Holguín argued the case before the Supreme Court—his first argument, though he’d been there three times before with Schey. “It was a remarkable experience,” he says. “It’s an honor to be able to go to the court and argue, and you’ve got the history that’s there. In some way, you’re in the shadow of Justice Marshall when he was working for the NAACP.”
But from a practical standpoint, a trip to the court was bad news for his clients. “I felt that the only way to go after the 9th Circuit’s en banc decision was down, which is exactly what happened,” he says. “I think as a lawyer, your first duty is to your clients; and if your clients have won, you don’t want that win exposed and jeopardized by taking it to the Supreme Court.”
That apprehension was borne out by the 1993 Supreme Court decision, which was a defeat on the law. Writing for the seven-justice majority, Justice Antonin Scalia framed the issue as the right to be released to a nonparent adult—then said there was no such right. He also found no requirement in the Constitution for a hearing on alternative placement “so long as institutional custody is (as we readily find it to be, assuming compliance with the requirements of the consent decree) good enough,” he wrote.
Holguín wasn’t surprised. From the questions asked at oral argu-ment, he’d figured Justice John Paul Stevens was on his side, but he wouldn’t be able to enlist enough support to form a majority. (Indeed, Stevens dissented, joined by Justice Harry Blackmun.)
“The real question was: ‘Would the court leave enough for us to be able to salvage something?’ ” Holguín says.
It did. Over the next four years, Holguín and his co-counsel persisted, negotiating a settlement that Bussiere says “achieved all our goals.” Holguín says public pressure on the INS—which had “taken a beating in the press”—was a major factor, along with the Supreme Court’s “good-enough language.”
“When it was remanded, we began to marshal evidence showing that conditions weren’t quote-unquote good enough,” he says. “They continued to violate even the memorandum of understanding to keep kids in substandard conditions.”
The result was the 1997 Flores settlement. Today, it’s one of the key legal protections for unaccompanied immigrant minors who are detained by the federal government. The settlement requires minors to be released promptly or, if that’s not possible, placed in the least restrictive setting appropriate for their situations. It lays out the right to basics like adequate food, water, sinks, toilets and medical care. Holguín says it was the basis for a provision in the 2002 Homeland Security Act that took detained minors out of INS custody.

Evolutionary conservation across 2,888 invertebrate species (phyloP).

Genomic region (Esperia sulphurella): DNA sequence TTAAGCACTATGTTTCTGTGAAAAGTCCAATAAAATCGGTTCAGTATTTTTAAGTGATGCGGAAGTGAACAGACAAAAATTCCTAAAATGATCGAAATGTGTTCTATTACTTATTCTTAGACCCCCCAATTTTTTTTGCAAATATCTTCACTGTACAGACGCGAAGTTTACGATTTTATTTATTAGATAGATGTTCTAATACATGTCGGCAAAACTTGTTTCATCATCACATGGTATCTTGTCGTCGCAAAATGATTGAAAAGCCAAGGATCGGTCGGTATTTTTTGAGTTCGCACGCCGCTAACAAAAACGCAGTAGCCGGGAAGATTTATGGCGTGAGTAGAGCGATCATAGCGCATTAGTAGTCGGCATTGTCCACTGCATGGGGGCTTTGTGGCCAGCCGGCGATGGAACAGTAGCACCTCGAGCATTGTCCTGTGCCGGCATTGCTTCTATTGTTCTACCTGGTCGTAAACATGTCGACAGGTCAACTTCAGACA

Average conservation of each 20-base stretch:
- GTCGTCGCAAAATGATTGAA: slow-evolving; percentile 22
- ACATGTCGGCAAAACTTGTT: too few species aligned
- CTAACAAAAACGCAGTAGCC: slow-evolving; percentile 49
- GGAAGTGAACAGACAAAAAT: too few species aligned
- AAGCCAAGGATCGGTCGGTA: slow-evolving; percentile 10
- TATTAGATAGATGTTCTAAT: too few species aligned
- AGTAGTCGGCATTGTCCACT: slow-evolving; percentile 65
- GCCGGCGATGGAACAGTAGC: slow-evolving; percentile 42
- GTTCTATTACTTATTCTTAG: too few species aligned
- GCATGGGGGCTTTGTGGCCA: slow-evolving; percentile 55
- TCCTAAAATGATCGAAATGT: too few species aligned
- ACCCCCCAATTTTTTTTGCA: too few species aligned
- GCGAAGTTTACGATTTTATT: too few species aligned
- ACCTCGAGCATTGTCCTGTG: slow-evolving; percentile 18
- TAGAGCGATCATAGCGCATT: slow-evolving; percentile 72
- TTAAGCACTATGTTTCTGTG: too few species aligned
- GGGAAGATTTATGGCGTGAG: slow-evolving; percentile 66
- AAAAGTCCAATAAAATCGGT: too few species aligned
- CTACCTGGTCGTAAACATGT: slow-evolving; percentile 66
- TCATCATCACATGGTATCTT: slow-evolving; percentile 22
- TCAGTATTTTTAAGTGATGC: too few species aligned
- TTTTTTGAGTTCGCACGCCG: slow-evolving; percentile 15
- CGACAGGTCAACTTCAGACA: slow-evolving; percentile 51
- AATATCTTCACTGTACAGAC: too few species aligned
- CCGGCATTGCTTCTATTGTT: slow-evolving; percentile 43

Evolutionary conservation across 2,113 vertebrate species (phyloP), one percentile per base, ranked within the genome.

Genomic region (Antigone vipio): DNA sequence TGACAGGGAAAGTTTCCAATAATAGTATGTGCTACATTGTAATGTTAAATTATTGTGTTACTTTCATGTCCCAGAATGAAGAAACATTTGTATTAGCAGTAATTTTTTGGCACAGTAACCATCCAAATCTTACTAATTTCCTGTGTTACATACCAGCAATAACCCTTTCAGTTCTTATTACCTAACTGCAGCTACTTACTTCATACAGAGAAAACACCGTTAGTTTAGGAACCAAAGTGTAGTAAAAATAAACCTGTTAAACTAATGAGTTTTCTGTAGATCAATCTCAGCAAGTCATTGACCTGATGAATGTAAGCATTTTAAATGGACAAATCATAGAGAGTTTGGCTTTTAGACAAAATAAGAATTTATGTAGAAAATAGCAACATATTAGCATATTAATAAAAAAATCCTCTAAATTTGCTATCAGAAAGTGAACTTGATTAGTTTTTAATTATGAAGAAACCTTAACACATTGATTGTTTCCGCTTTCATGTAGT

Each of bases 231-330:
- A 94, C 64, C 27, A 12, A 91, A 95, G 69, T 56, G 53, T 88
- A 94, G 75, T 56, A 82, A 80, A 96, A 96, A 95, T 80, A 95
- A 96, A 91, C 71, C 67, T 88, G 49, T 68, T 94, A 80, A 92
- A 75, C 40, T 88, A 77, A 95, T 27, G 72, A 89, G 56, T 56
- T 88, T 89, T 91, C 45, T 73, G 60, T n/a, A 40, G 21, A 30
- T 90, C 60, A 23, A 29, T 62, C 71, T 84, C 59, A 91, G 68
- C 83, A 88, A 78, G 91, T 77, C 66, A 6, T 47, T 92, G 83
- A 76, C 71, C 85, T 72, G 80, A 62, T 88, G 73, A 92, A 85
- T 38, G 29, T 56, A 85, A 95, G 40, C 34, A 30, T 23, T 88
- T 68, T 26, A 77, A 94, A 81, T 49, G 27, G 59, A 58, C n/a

And it’s been a powerful tool for immigrant children’s advocates. During the most recent wave of immigration, students at the University of Texas immigration law clinic regularly invoked Flores when arguing for releasing mothers with children, says the clinic’s Gilman. During a prior wave, it was the basis for civil rights lawsuits against a now-closed family detention facility in Texas.
Flores itself has been reopened at least three times—in 2001, 2004 and 2014—because of alleged violations of the settlement’s guarantee of safe conditions and prompt release. The most current reopening ended with an order giving the federal government until October to release minors and their mothers from immigration jails. The government has done so, but advocates are still concerned about conditions for those who remain.
Though three decades of litigation haven’t eradicated bad conditions for detained immigrant minors, Holguín says he’s proud of what he’s been able to accomplish, in the face of “very, very macro political forces” that have stymied current immigration reform efforts, even under a Democratic president.
“The power of argument, which is all we lawyers have—it’s just a weak tool given these global forces,” he says. “So when I stop and think about what our office has accomplished in that context, then I’m quite proud.”
The changes they’ve won have permitted thousands of kids every year to be released from custody, improving their chances of winning asylum. Holguín has met just a few of them—that’s the nature of “impact litigation,” he says. Even Flores and her co-plaintiffs fell out of touch in the 1990s. But he knows he’s made a difference.
“I know people who are sort of new to this, and they go into the facilities and they say, ‘This is horrendous,’ ” Holguín says. “And they’re right. But the truth of the matter is that if they would have gone in and seen how these kids were being treated in 1985 and 1986, you would see it’s like night and day, how much better things are.”
This article originally appeared in the February 2016 issue of the ABA Journal with this headline: “The Passionate Pragmatist: Meet the father of the landmark lawsuit that secured basic rights for immigrant minors.”